Rod of Aesculapius


The single serpent entwined around a staff is called the rod of Aesculapius, the son of the Greek god Apollo and Princess Coronis. While pregnant with Aesculapius, Coronis began having an affair with another mortal. This displeased Apollo immensely and he had his sister Artemis assassinate her. When they placed the princess’s body upon the pyre Apollo took pity on the unborn child and saved him from the flames. Having no where else to take the boy he sent the child, Aesculapius, to live with the Centaur Chiron, who taught him of the healing arts.

Eventually Aesculapius became so adept he was said to cure any disease and even bring the dead back to life. An action the gods feared greatly and punished him by striking him down. But his soul was just and honorable and the gods could not help but pay tribute by immortalizing him in the sky as the constellation called Ophiuchus, the serpent bearer.

There are a few theories surrounding this symbol, usually believed to predate the Greek legend. One is that the serpent represented rejuvenation because it could shed its skin and be born anew, lacking many of the injuries of its prior shell. This association of snakes with healing is almost universal, occurring time and time again from the early Mesopotamian god of medicine Ningishzida, who is often pictured as two serpents copulating around a staff, much like the Caduceus. To the Nehustan, a staff that according to Hebrew folklore Moses used to cure the Jewish people of snakebite after their god got a little streamed and sent fire snakes to plague them. The serpents close relation to medicine and healing can even be found in several indigenous cultures of North American such as the Deni and Cherokee.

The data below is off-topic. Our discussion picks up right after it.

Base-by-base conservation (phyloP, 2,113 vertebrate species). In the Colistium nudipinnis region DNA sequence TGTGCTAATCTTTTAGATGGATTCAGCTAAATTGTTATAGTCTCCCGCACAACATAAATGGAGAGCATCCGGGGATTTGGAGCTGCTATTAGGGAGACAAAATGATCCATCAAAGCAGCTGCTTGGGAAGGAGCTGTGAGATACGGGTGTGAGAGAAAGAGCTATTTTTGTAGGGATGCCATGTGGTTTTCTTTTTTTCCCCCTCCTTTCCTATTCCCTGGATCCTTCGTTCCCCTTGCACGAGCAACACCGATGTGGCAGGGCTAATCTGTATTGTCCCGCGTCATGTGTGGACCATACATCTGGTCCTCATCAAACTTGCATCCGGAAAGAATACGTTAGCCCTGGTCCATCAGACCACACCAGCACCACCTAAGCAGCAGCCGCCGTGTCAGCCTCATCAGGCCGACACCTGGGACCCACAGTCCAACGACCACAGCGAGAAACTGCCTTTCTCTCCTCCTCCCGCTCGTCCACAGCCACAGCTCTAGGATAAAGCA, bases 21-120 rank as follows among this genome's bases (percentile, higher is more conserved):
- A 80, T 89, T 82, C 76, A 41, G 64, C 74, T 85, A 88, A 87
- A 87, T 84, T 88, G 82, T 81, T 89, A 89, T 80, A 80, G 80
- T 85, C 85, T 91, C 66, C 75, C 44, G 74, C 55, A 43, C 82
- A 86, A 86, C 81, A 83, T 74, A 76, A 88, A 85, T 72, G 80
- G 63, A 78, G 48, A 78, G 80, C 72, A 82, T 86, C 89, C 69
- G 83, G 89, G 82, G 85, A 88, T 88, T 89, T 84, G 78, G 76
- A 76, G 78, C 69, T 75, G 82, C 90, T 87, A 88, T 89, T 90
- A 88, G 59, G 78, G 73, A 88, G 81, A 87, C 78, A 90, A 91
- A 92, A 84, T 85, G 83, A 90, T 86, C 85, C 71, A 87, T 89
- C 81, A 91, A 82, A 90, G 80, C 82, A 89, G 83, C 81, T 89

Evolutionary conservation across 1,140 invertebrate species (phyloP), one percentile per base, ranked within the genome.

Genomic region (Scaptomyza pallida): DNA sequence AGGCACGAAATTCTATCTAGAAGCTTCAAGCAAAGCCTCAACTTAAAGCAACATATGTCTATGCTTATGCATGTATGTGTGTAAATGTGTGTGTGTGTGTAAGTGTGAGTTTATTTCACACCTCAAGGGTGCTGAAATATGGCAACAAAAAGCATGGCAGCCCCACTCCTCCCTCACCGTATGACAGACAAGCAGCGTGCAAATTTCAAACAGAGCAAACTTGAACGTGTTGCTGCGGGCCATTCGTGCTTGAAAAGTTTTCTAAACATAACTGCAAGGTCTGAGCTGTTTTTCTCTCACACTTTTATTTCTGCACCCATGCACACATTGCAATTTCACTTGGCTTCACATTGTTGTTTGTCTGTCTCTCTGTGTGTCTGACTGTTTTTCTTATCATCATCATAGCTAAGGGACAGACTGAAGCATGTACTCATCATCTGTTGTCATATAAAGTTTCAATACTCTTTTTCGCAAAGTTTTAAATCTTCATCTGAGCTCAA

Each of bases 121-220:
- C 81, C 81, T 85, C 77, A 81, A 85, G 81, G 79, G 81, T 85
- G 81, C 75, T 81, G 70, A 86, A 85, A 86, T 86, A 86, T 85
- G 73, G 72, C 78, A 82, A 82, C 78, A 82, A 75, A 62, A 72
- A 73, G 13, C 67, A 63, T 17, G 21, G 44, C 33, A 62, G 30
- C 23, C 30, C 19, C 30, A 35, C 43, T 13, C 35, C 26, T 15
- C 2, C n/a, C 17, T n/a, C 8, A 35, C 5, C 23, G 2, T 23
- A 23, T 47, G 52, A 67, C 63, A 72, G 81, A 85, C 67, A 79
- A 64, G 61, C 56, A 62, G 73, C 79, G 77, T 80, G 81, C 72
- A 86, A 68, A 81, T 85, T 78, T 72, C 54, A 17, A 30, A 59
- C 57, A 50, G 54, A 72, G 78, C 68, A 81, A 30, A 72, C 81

Another theory is that the “serpent” is actually a parasitic worm. One of the services barbers and early doctors performed, besides bleeding, was parasite removal. This could be accomplished by slowing wrapping the worm around a stick to remove it from the flesh of the patient. Since few could read at the time tradesmen and businesses advertised their goods and services with pictures. Eventually the worm on a stick became a snake.

Whatever its origins the Rod of Aesculapius is now an internationally recognized symbol of medicine.
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